Hardly anyone trusts the media

pileofpapers
Press intrusion and inaccurate reporting in the UK are getting worse because the recession has forced newspapers to make cutbacks, says the BBC in summarizing A More Accountable Press, a report published today by the Media Standards Trust which says some newspapers are sacrificing standards to maintain sales.

The BBC report says that the system of self-regulation of the press, overseen by the Press Complaints Commission, needs urgent reform.

The most telling statement in the BBC’s report is this:

[…] A YouGov survey found only 7% of 2,024 people questioned trust UK national newspapers to behave responsibly.

Is that really any surprise, though?

If you read Flat Earth News by Nick Davies when it was published early last year, you would have had your eyes opened to the pending demise of “real journalism” and the rise of churnalism.

If only ten percent of what Davies wrote about is true, you’ll never trust the media (especially the Daily Mail: nearly 40 pages about that newspaper’s deeds) or the PR profession again. Ever.

Whether it’s the recession, profit/greed (a strong feature in Nick Davies’ book), a combination of some or all of those things, or something else entirely, A More Accountable Press seems to confirm what other research indicates, notably the latest Edelman 2009 Trust Barometer published earlier this month – trust in the media looks to be in terminal decline.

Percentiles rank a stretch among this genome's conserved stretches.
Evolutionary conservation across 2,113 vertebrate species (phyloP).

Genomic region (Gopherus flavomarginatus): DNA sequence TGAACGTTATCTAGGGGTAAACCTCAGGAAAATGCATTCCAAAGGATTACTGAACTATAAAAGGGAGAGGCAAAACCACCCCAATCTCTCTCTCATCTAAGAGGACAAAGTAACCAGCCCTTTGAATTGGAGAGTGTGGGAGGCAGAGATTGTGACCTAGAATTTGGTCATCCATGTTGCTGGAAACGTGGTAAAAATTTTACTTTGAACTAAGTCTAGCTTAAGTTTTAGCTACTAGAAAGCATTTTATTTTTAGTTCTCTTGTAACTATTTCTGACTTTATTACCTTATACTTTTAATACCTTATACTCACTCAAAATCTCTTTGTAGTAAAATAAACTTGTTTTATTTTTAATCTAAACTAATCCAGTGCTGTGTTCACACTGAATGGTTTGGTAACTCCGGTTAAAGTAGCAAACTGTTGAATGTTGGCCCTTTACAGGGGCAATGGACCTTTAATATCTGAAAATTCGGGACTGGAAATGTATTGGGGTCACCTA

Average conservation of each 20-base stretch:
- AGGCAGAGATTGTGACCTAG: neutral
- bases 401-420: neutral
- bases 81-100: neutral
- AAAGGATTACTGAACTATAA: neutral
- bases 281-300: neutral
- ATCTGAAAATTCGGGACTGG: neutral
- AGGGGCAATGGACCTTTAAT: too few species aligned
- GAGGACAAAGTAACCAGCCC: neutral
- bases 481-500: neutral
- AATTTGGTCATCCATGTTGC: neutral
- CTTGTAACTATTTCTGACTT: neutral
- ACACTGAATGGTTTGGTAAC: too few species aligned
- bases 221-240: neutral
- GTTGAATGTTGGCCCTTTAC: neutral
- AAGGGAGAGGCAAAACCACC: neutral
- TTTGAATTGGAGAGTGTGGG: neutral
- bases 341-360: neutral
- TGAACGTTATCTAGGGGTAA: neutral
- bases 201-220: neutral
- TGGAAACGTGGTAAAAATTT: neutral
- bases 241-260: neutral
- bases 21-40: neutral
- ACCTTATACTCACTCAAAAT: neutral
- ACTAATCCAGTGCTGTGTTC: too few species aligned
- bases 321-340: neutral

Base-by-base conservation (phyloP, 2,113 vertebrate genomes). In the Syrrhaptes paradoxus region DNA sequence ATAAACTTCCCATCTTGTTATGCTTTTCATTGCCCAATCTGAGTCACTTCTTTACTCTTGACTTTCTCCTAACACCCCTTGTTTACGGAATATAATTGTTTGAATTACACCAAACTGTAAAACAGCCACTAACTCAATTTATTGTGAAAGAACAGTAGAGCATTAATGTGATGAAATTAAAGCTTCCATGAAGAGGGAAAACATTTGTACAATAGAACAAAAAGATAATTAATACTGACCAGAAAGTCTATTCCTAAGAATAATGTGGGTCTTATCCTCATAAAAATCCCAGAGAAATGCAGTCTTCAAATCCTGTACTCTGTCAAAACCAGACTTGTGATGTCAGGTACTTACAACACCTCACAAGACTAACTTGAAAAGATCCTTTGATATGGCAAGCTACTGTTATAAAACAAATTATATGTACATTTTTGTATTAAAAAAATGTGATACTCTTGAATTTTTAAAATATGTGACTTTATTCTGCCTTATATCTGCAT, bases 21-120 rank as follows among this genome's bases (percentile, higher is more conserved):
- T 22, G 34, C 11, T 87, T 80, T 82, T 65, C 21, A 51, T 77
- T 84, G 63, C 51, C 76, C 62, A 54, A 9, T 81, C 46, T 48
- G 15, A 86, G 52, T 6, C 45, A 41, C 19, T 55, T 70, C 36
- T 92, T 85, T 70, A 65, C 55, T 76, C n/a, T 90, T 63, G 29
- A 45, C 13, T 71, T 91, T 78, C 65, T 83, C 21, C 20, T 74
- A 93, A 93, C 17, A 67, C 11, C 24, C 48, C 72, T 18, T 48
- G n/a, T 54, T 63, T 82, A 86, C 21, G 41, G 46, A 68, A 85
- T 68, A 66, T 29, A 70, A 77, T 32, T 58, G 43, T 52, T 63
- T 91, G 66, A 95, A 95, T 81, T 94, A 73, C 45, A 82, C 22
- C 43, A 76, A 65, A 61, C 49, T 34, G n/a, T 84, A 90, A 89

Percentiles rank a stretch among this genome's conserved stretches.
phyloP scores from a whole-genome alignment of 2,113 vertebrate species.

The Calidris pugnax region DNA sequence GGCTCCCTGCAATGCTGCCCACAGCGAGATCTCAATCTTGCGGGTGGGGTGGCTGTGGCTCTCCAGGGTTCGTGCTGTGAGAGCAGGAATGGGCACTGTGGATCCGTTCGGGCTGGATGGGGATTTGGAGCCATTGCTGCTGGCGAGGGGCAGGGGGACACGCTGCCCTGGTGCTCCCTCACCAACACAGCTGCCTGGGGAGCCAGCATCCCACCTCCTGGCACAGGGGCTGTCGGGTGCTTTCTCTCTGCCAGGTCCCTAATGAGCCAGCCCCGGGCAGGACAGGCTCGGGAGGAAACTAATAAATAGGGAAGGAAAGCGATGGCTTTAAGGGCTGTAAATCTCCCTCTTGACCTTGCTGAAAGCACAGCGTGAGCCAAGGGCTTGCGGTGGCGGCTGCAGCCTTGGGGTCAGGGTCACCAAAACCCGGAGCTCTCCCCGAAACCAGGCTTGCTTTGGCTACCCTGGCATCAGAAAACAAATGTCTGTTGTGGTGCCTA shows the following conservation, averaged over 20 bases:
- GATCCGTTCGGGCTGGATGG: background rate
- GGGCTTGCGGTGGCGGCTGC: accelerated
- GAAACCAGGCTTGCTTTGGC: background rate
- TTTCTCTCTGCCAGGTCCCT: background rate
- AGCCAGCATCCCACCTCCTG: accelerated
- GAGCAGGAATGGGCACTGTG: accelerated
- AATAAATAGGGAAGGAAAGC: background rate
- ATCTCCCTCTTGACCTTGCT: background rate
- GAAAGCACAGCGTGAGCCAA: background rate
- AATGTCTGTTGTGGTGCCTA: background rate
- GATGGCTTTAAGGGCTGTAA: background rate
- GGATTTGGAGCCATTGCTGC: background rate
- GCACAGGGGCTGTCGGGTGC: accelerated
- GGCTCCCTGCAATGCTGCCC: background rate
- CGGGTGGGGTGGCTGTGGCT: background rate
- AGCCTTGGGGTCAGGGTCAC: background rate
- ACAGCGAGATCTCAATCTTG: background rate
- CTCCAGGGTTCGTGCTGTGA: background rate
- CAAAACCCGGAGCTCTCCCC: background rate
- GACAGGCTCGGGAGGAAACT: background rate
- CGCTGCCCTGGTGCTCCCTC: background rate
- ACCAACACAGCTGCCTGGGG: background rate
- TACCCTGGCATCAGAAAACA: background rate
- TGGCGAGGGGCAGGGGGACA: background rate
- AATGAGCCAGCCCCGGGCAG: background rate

[…] Of those interviewed by YouGov, 75% said newspapers frequently published stories they knew to be inaccurate, while 70% said there were too many invasions of privacy by newspapers.

The 7% level of people who trusted newspapers to behave responsibly was lower than that for banks.

A further 60% called for greater government intervention to protect privacy, while 73% said they would like the government to do more to correct inaccuracies in the media.

Further signs that pave the way for greater government oversight, if not regulation.

(Via Journalism.co.uk)

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Neville Hobson

Social Strategist, Communicator, Writer, and Podcaster with a curiosity for tech and how people use it. Believer in an Internet for everyone. Early adopter (and leaver) and experimenter with social media. Occasional test pilot of shiny new objects. Avid tea drinker.

  1. David

    I think the most dispiriting thing about Flat Earth News was how even the BBC got a bit of kicking. You’re not surprised by the comments about the tabloids (especially the Daily Mail), but with the demise of commercial journalism we need high quality publicly funded journalism more than ever….let’s up the licence fee and get more journalists back on the street: social media can’t replace traditional media.

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